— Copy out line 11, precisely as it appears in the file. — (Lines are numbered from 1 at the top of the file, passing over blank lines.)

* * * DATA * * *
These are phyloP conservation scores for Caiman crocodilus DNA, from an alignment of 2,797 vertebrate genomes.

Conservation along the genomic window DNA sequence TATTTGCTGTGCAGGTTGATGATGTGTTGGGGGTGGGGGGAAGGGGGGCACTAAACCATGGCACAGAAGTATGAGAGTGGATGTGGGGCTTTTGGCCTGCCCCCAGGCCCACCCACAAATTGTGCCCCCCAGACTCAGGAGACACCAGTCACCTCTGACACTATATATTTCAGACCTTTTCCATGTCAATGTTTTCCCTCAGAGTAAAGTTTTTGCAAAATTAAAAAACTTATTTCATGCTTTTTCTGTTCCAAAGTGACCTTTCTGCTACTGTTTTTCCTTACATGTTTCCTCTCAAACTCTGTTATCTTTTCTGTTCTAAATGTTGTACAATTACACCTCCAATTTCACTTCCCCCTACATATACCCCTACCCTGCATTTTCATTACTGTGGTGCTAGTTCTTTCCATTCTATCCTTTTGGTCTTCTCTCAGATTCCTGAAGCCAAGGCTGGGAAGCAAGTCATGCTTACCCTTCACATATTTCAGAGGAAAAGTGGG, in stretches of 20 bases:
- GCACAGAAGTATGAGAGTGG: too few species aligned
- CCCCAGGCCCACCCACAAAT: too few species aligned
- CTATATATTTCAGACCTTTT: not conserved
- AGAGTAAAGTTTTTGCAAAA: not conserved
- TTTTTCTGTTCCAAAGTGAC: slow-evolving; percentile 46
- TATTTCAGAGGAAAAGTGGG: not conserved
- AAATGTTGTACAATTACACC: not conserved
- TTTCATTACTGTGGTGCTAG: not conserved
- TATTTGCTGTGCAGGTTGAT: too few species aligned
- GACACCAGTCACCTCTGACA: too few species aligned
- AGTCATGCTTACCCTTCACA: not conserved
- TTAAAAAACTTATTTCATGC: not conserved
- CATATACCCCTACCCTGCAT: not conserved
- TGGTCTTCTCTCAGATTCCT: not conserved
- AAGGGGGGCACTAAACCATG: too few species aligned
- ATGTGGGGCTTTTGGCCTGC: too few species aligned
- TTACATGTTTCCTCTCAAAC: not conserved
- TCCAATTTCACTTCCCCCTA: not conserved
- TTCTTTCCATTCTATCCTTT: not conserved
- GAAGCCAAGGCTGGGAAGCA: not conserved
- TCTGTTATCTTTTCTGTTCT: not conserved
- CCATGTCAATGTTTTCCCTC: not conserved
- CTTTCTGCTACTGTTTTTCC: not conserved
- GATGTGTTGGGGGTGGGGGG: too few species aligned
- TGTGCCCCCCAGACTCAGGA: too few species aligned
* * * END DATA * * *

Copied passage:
- TATTTGCTGTGCAGGTTGAT: too few species aligned